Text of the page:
The utility iron continues to be one of the hottest club categories out there. With advances in materials and design, the playability has come up to where it isn’t just Tour players who can benefit from them. Whether being used as a driving iron or a long iron replacement, their popularity continues to grow.
While Srixon has produced some extremely popular models through the years, there has always been some give and take. This year, they believe they have checked all of the boxes with tech, looks, and performance all rolled into one.
The ZX Utility is coming, and not only do we at THP have all the design info for you, we were also lucky enough to get one in hand for a workout. Let’s take a closer look.
Feel and forgiveness has long been the standout trait of Srixon utility irons, but with the ZX, they have finally added the firepower so many have clamored for as well as a smaller and more well-rounded look. Simply put, this one is a rocket launcher.
Srixon ZX Utility
Srixon has always made one of the most playable and impeccable feeling utility irons on the market, but they have also been just adequate when it comes to ball speed and the slightly oversized look at address was a turn-off for some. This year, they’re addressing all of that. Yes, all of it.
While Srixon is touting the ZX Utility being “more blade like”, it does still have some size to it, it’s just in all of the right places now. First thing, the offset and topline have been tamed, and at setup the look is one that shouldn’t turn off the better players nor scare away those who seek out and rely on forgiveness. In past Srixon utilities, the rear flange of the club was significantly visible at address, that has been toned way down and though some is there, it looks good now. In fact, most will be interested to know that the ZXU has a longer blade length and thicker topline than the ZX5 irons, however, it also has less offset and a thinner sole. That caught your attention, didn’t it?
The ZXU features a multi-material construction with a SUP10 steel face affixed to the 1020 carbon steel frame just like the ZX5 irons. A big difference though is in the three utility options (2U, 3U, 4U) there is an application of high-density tungsten in the middle base of the soles as well. Piece all of this together with the hollow body design and you have a club intent on maximizing playability while maintaining precision. If that were all that Srixon has done, it might have been enough, but there is more.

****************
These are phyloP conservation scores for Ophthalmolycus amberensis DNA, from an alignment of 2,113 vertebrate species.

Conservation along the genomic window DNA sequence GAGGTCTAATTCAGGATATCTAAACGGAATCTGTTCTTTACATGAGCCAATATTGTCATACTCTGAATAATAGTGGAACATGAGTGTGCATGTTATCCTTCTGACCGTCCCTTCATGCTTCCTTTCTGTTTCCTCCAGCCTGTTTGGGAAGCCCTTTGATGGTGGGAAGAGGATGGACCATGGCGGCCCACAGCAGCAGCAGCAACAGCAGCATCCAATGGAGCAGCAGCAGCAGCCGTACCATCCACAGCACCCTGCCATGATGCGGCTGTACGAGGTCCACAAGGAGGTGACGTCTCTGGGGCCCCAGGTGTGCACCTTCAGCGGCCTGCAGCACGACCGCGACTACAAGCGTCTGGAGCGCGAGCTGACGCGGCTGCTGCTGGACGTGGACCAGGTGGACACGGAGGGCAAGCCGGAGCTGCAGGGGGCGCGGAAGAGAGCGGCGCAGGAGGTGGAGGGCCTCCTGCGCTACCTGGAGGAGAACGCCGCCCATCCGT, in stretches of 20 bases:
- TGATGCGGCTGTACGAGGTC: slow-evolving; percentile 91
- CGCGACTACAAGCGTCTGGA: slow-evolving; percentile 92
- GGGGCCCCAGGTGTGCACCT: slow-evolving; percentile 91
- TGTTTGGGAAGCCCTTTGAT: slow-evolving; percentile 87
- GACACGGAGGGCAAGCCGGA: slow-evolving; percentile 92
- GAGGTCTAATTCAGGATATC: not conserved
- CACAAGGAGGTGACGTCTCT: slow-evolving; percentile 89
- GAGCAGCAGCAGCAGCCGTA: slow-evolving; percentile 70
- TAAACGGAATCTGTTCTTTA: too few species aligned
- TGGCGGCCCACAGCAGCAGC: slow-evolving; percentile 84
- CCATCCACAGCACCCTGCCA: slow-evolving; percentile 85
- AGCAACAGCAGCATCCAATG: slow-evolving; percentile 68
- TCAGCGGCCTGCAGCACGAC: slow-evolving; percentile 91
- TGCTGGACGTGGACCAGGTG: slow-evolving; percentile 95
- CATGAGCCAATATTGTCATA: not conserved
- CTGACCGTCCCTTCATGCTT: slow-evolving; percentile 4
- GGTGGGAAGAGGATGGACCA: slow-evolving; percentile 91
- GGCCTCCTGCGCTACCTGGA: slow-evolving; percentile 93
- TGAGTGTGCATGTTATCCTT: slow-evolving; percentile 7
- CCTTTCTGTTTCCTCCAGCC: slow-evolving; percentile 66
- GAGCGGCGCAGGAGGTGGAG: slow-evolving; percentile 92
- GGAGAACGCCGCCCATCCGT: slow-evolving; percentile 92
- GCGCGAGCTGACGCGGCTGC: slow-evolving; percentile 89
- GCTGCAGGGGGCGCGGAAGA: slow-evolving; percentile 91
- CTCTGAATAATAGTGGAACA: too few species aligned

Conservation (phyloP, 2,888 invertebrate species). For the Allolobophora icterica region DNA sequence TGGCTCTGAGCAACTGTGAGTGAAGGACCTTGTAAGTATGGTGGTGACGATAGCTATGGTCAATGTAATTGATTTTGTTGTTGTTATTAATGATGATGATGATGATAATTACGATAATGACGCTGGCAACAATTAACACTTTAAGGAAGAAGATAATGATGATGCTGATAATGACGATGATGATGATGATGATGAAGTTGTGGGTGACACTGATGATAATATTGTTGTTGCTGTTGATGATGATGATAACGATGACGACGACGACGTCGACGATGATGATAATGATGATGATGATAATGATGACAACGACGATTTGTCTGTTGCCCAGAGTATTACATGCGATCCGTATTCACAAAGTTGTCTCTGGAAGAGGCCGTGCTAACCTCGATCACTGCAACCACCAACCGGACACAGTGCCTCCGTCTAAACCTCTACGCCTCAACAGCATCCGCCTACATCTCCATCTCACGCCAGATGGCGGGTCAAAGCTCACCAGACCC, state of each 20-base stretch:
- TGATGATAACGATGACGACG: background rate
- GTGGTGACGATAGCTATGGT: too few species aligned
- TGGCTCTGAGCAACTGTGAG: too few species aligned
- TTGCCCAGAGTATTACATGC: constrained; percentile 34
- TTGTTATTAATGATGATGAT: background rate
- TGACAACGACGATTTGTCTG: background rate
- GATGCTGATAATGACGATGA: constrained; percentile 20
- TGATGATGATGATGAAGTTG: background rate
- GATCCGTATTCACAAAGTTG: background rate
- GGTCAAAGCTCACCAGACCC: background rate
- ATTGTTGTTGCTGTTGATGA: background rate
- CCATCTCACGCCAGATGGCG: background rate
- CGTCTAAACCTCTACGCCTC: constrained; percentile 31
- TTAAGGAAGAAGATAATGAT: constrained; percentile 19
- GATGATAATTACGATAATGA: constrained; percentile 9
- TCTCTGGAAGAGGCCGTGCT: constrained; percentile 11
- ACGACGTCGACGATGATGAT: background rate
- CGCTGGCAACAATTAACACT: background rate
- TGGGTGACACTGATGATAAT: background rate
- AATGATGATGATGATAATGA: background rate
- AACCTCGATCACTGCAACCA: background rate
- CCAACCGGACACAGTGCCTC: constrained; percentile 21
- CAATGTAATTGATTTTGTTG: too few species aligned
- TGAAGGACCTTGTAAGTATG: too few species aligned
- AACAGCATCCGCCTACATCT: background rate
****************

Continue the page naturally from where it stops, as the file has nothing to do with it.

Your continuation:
Say hello to “Mainframe”. Featured also on the ZX5 irons, this is the culmination of Srixon working with artificial intelligence via their designers creating design parameters they wanted to hit and then running thousands of simulations via A.I. to make it a reality. Mainframe is a combination of variable thickness grooves and channels milled into the back of the clubface which Srixon adamantly states is one of a kind. The purpose here is maximizing COR (coefficient of restitution) on all, in other words, Srixon is seeking out speed no matter where you hit it.
As mentioned, I was fortunate enough to get a 3U (20°) in hand to hit on the course as well as the Foresight GC2 launch monitor, and that data will follow this section. The stock offering in the ZX Utility is the UST Mamiya Recoil 95 and frankly is a smart pairing both in feel as well as maximizing energy transfer. Having hit Srixon utilities extensively in the past, they always stood out in my game for accuracy and ease of launch in part due to the profile and its ability to make a fair amount of spin which let them play very iron like. The ZX though, this thing is a beast.
As you will see in the data, still easy to launch, there is a whole lot of speed attached to it now which is clearly showing that Mainframe is the real deal. The fact that I was able to hit the ball speeds I did with a 20° club left me well beyond surprised. Add in the ability to elevate from tee and turf as well as maintaining good forgiveness (remember, a utility is still more demanding than a hybrid or fairway) and most importantly to me, stellar feel. There is feedback here that will please many, you can definitely tell between good and off strikes and when flushed it is a sensation of pure speed. For the golfers who have always wanted more power out of Srixon in the utilities, you are going to be extremely pleased.
Without a doubt, 2021 looks to be another big year for Srixon golf, and if the ZX5, ZX7, and ZX Utility releases weren’t enough on their own, the company is also in full support of combo set ordering. If there is a combo you can think up, it can be done. See, change can be a very good thing.
Available: January 15, 2021
Options: 2U (18°), 3U (20°), 4U (23°)
Shaft: UST Mamiya Recoil 95